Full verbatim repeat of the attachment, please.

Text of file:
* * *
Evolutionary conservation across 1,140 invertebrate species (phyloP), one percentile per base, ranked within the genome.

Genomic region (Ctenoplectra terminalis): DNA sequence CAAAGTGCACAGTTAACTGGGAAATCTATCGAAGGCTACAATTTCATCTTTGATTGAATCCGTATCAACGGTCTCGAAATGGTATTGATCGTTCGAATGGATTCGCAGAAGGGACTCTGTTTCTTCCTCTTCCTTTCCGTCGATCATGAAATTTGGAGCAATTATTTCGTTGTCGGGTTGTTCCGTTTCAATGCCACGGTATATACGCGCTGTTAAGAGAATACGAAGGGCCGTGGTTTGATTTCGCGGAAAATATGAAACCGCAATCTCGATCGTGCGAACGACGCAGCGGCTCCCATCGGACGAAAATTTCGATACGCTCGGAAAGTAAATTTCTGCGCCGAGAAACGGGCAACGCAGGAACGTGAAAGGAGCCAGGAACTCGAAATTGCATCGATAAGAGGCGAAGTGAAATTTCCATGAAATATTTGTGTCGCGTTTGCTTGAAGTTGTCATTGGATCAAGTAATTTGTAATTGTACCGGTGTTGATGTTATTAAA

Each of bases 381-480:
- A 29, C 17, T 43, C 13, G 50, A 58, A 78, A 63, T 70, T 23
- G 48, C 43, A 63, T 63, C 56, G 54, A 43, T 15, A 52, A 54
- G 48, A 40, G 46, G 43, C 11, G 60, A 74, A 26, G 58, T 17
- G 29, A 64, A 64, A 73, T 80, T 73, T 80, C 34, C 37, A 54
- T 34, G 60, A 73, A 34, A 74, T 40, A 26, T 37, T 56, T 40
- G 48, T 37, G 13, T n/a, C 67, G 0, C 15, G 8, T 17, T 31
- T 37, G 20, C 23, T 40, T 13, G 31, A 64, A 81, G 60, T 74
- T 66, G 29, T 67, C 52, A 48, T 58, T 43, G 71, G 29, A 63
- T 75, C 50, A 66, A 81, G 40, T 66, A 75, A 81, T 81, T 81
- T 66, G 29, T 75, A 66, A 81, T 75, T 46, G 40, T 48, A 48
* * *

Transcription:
Evolutionary conservation across 1,140 invertebrate species (phyloP), one percentile per base, ranked within the genome.

Genomic region (Ctenoplectra terminalis): DNA sequence CAAAGTGCACAGTTAACTGGGAAATCTATCGAAGGCTACAATTTCATCTTTGATTGAATCCGTATCAACGGTCTCGAAATGGTATTGATCGTTCGAATGGATTCGCAGAAGGGACTCTGTTTCTTCCTCTTCCTTTCCGTCGATCATGAAATTTGGAGCAATTATTTCGTTGTCGGGTTGTTCCGTTTCAATGCCACGGTATATACGCGCTGTTAAGAGAATACGAAGGGCCGTGGTTTGATTTCGCGGAAAATATGAAACCGCAATCTCGATCGTGCGAACGACGCAGCGGCTCCCATCGGACGAAAATTTCGATACGCTCGGAAAGTAAATTTCTGCGCCGAGAAACGGGCAACGCAGGAACGTGAAAGGAGCCAGGAACTCGAAATTGCATCGATAAGAGGCGAAGTGAAATTTCCATGAAATATTTGTGTCGCGTTTGCTTGAAGTTGTCATTGGATCAAGTAATTTGTAATTGTACCGGTGTTGATGTTATTAAA

Each of bases 381-480:
- A 29, C 17, T 43, C 13, G 50, A 58, A 78, A 63, T 70, T 23
- G 48, C 43, A 63, T 63, C 56, G 54, A 43, T 15, A 52, A 54
- G 48, A 40, G 46, G 43, C 11, G 60, A 74, A 26, G 58, T 17
- G 29, A 64, A 64, A 73, T 80, T 73, T 80, C 34, C 37, A 54
- T 34, G 60, A 73, A 34, A 74, T 40, A 26, T 37, T 56, T 40
- G 48, T 37, G 13, T n/a, C 67, G 0, C 15, G 8, T 17, T 31
- T 37, G 20, C 23, T 40, T 13, G 31, A 64, A 81, G 60, T 74
- T 66, G 29, T 67, C 52, A 48, T 58, T 43, G 71, G 29, A 63
- T 75, C 50, A 66, A 81, G 40, T 66, A 75, A 81, T 81, T 81
- T 66, G 29, T 75, A 66, A 81, T 75, T 46, G 40, T 48, A 48